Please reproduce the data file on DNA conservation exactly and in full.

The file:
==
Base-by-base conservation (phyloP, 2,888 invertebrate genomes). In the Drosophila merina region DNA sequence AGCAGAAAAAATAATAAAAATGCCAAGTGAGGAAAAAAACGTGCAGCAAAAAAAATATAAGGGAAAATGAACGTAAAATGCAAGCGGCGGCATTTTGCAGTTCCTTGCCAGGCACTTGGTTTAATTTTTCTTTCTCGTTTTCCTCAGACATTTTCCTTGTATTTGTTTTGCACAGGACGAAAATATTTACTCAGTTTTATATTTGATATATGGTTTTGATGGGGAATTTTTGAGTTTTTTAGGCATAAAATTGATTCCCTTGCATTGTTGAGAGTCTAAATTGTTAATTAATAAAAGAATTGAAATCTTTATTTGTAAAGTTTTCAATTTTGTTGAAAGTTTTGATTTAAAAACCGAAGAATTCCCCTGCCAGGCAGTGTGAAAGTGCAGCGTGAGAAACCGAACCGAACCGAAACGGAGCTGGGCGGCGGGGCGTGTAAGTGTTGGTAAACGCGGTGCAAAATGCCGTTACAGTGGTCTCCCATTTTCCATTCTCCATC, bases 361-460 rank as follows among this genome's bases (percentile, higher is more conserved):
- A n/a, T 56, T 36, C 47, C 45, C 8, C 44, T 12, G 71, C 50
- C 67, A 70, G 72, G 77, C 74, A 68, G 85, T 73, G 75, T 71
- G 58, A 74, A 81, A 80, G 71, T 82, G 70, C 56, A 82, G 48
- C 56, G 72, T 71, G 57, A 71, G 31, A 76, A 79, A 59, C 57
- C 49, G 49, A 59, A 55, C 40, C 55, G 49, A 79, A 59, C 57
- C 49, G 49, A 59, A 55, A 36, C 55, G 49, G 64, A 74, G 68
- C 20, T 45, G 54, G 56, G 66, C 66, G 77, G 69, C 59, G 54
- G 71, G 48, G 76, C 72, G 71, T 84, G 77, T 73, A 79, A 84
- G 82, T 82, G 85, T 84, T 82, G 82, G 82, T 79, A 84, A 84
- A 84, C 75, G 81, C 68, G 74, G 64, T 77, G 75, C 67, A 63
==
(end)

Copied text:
Base-by-base conservation (phyloP, 2,888 invertebrate genomes). In the Drosophila merina region DNA sequence AGCAGAAAAAATAATAAAAATGCCAAGTGAGGAAAAAAACGTGCAGCAAAAAAAATATAAGGGAAAATGAACGTAAAATGCAAGCGGCGGCATTTTGCAGTTCCTTGCCAGGCACTTGGTTTAATTTTTCTTTCTCGTTTTCCTCAGACATTTTCCTTGTATTTGTTTTGCACAGGACGAAAATATTTACTCAGTTTTATATTTGATATATGGTTTTGATGGGGAATTTTTGAGTTTTTTAGGCATAAAATTGATTCCCTTGCATTGTTGAGAGTCTAAATTGTTAATTAATAAAAGAATTGAAATCTTTATTTGTAAAGTTTTCAATTTTGTTGAAAGTTTTGATTTAAAAACCGAAGAATTCCCCTGCCAGGCAGTGTGAAAGTGCAGCGTGAGAAACCGAACCGAACCGAAACGGAGCTGGGCGGCGGGGCGTGTAAGTGTTGGTAAACGCGGTGCAAAATGCCGTTACAGTGGTCTCCCATTTTCCATTCTCCATC, bases 361-460 rank as follows among this genome's bases (percentile, higher is more conserved):
- A n/a, T 56, T 36, C 47, C 45, C 8, C 44, T 12, G 71, C 50
- C 67, A 70, G 72, G 77, C 74, A 68, G 85, T 73, G 75, T 71
- G 58, A 74, A 81, A 80, G 71, T 82, G 70, C 56, A 82, G 48
- C 56, G 72, T 71, G 57, A 71, G 31, A 76, A 79, A 59, C 57
- C 49, G 49, A 59, A 55, C 40, C 55, G 49, A 79, A 59, C 57
- C 49, G 49, A 59, A 55, A 36, C 55, G 49, G 64, A 74, G 68
- C 20, T 45, G 54, G 56, G 66, C 66, G 77, G 69, C 59, G 54
- G 71, G 48, G 76, C 72, G 71, T 84, G 77, T 73, A 79, A 84
- G 82, T 82, G 85, T 84, T 82, G 82, G 82, T 79, A 84, A 84
- A 84, C 75, G 81, C 68, G 74, G 64, T 77, G 75, C 67, A 63